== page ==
Least liveable cities according to The Global Liveability Report 2017. —The Economist Intelligence Unit
It is rather unclear where those, gasping in shock at Karachi being ranked as one of the worst cities to live in, come from – a place of ignorance and naivety, or beneath a rock.
Those living in Karachi hardly see this ranking as news. Despite many gains following the Rangers operation, the city is struggling with nuisances in terms of the provision of basic municipal services like public transport, parks and recreation, sanitation, and water. However, the primary cause of Karachi’s pitiable ranking is a consequence of it receiving a 20 for stability on a scale of 0 to 100. The indicators that make up the stability factors are: terror threats, civil unrest, fear of military conflict, an assortment of violent and petty crime, political upheaval. Karachi is rife with all these problems, along with a system dominated by ethnic and sectarian cleavages.
Karachi’s downfall is also as a result of a lack of governance, a clash between institutions, and a peculiar law and order situation – where the Chief of Police endorsed vigilante justice by “awarding 50,000 rupees to the man who shot and killed two suspected robbers”, and the mayor governed the city from prison.
In terms of size and population growth, Karachi faces many complexities. While one cannot ascertain what the population of the city is, in absence of a census, it is evident that the city is malnourished in terms of funds, which holds it back from carrying out basic municipal obligations. There are two solutions to this problem: i) to institutionally differentiate it from Sindh to better the city’s position to demand a greater share of tax revenue, ii) to designate it as an independent city-state that has power over governance and resources. The share in the tax revenue should correspond to the demographic size of the city, and unless this is done, the situation is likely to worsen in the coming years.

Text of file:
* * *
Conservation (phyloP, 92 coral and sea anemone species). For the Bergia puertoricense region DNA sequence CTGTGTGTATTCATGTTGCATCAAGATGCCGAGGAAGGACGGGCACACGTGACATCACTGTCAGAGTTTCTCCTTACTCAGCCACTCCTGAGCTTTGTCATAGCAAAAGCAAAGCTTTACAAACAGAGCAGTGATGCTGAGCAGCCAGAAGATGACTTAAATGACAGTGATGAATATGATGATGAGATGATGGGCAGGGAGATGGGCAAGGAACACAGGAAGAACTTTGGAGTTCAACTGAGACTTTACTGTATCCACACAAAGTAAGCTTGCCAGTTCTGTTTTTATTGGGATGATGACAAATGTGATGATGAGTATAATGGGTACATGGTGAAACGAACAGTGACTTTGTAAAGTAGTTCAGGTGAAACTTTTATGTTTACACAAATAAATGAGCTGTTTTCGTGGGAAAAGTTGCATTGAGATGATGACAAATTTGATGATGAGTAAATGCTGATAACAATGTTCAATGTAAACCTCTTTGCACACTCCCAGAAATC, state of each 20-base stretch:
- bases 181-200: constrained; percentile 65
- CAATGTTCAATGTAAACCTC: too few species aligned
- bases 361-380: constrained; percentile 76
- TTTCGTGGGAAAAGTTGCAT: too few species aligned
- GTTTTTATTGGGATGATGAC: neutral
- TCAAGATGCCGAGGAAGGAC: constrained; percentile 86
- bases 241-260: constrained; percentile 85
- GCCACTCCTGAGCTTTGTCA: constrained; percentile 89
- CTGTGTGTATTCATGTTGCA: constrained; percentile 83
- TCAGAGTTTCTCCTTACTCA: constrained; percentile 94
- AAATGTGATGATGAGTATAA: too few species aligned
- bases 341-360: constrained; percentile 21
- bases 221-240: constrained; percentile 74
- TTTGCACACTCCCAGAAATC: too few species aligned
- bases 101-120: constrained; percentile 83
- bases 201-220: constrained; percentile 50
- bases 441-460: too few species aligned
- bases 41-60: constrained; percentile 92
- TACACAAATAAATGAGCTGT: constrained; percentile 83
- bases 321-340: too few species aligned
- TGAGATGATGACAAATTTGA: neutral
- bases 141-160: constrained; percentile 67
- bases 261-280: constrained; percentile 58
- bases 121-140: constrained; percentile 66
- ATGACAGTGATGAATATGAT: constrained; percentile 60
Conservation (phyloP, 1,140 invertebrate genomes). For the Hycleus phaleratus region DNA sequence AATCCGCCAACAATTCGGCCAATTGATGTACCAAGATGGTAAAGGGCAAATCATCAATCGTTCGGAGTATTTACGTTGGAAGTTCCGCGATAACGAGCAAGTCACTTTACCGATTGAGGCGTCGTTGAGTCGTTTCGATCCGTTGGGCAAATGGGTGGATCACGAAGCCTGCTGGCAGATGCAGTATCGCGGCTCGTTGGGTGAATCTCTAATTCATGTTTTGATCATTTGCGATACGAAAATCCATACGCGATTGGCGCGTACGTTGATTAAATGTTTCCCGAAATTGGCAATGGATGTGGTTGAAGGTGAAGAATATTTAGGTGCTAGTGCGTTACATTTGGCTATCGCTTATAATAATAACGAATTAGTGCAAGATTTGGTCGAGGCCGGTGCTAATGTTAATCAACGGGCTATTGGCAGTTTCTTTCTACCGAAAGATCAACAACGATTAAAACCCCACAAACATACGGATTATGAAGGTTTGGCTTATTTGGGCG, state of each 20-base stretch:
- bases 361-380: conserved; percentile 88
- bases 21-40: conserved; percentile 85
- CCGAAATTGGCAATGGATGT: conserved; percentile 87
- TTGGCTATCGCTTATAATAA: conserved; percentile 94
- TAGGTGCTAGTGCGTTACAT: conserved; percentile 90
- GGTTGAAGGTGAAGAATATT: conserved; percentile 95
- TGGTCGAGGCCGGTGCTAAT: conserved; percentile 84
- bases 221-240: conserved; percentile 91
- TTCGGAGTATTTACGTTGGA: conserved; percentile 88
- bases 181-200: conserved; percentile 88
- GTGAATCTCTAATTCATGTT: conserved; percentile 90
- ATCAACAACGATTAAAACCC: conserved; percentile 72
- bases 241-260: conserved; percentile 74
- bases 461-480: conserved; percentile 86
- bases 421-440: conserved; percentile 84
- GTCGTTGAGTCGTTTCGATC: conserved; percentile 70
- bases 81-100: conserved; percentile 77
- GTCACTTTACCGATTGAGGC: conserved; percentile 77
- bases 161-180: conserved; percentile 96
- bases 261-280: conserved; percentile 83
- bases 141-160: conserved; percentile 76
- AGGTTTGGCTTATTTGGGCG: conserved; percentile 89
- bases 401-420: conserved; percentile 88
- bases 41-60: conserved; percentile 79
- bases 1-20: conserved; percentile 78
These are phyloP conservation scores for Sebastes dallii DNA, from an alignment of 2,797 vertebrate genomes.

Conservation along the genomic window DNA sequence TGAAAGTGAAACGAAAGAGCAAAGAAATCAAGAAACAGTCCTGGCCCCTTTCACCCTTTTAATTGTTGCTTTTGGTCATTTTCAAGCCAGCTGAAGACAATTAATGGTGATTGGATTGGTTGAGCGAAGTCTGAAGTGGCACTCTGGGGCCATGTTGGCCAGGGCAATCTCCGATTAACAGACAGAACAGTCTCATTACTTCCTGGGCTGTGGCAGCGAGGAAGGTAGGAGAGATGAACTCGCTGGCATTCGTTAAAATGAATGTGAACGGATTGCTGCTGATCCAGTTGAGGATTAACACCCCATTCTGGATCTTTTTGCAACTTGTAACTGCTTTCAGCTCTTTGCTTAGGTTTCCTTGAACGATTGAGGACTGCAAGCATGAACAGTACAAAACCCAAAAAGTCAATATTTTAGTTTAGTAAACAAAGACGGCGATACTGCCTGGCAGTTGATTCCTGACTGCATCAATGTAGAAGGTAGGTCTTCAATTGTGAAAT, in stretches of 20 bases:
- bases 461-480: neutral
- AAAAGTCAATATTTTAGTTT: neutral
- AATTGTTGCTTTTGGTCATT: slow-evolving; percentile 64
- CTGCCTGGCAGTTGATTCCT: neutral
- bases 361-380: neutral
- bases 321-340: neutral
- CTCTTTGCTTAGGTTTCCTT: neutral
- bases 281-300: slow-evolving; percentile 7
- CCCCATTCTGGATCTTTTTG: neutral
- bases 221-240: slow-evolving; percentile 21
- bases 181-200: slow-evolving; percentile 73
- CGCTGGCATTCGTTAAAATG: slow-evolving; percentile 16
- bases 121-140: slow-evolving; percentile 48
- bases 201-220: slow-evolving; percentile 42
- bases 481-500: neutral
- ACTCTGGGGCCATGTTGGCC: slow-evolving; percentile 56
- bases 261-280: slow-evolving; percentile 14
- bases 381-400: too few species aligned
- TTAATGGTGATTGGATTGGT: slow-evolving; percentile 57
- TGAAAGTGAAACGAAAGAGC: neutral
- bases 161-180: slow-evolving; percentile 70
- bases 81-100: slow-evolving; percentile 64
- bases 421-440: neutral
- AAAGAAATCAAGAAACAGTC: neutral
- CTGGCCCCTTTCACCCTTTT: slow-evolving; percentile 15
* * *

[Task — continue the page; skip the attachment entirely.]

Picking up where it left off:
While the Rangers operation has improved the security situation in the city, it is noteworthy that in the absence of proper reforms, these efforts will only be retained in the short-term. Militancy, robberies, and kidnappings are still rampant in the city – mostly cushioned by the fact that the Rangers operation is confined to Karachi which allows criminals to escape to other cities in Sindh.
Religious, ethnic and sectarian differences have also allowed organizations like the TTP and ISIS to establish a foothold in the city. While the TTP is an old player, ISIS has allegedly used women’s academies for recruitment and fundraising. An academy in the Baloch Colony enlisted women by playing ISIS videos in the classroom. These women then went so far as to urge middle-class Karachi women to donate money to establish the Islamic ‘caliphate. While ISIS presence is felt all around Pakistan, elements of the group have mostly been traced back to Karachi, where the city’s crumbling infrastructure and law and order situation paves the way for the organization to make deep inroads in Pakistan – the same reasons other militant organizations, and even gangs of all sorts flourish in the city.
To ensure that Karachi’s potential – considering that it’s a port city and is one of South Asia’s largest and busiest deep-water seaports – is not lost completely, the government needs to ensure that structural reforms take place to put the city back in order.